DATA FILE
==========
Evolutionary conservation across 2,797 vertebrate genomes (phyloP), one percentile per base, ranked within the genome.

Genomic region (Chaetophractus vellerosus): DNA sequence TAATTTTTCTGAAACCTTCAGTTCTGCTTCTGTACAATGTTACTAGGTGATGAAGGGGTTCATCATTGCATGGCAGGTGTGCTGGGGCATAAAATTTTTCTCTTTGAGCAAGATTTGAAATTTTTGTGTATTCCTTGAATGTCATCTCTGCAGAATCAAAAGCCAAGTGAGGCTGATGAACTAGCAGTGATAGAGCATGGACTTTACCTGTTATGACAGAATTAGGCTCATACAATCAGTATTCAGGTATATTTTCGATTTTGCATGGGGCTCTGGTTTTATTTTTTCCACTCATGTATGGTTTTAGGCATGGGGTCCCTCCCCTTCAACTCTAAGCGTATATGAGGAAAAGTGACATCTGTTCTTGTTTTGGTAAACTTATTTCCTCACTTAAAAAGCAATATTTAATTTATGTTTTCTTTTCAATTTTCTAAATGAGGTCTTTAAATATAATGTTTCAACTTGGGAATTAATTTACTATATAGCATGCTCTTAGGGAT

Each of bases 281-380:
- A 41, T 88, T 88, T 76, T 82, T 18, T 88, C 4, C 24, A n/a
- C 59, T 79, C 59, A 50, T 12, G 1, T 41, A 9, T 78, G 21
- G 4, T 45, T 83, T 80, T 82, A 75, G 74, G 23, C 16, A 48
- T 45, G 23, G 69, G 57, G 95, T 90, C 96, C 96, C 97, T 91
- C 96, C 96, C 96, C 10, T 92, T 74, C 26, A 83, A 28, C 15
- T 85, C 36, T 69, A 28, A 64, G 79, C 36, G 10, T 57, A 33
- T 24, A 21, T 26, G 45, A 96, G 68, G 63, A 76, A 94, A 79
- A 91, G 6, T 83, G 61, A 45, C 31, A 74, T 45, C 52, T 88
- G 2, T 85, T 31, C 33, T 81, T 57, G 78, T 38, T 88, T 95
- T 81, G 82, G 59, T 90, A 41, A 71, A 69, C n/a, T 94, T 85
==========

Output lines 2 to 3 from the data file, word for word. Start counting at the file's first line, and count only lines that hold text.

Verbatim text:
Genomic region (Chaetophractus vellerosus): DNA sequence TAATTTTTCTGAAACCTTCAGTTCTGCTTCTGTACAATGTTACTAGGTGATGAAGGGGTTCATCATTGCATGGCAGGTGTGCTGGGGCATAAAATTTTTCTCTTTGAGCAAGATTTGAAATTTTTGTGTATTCCTTGAATGTCATCTCTGCAGAATCAAAAGCCAAGTGAGGCTGATGAACTAGCAGTGATAGAGCATGGACTTTACCTGTTATGACAGAATTAGGCTCATACAATCAGTATTCAGGTATATTTTCGATTTTGCATGGGGCTCTGGTTTTATTTTTTCCACTCATGTATGGTTTTAGGCATGGGGTCCCTCCCCTTCAACTCTAAGCGTATATGAGGAAAAGTGACATCTGTTCTTGTTTTGGTAAACTTATTTCCTCACTTAAAAAGCAATATTTAATTTATGTTTTCTTTTCAATTTTCTAAATGAGGTCTTTAAATATAATGTTTCAACTTGGGAATTAATTTACTATATAGCATGCTCTTAGGGAT

Each of bases 281-380: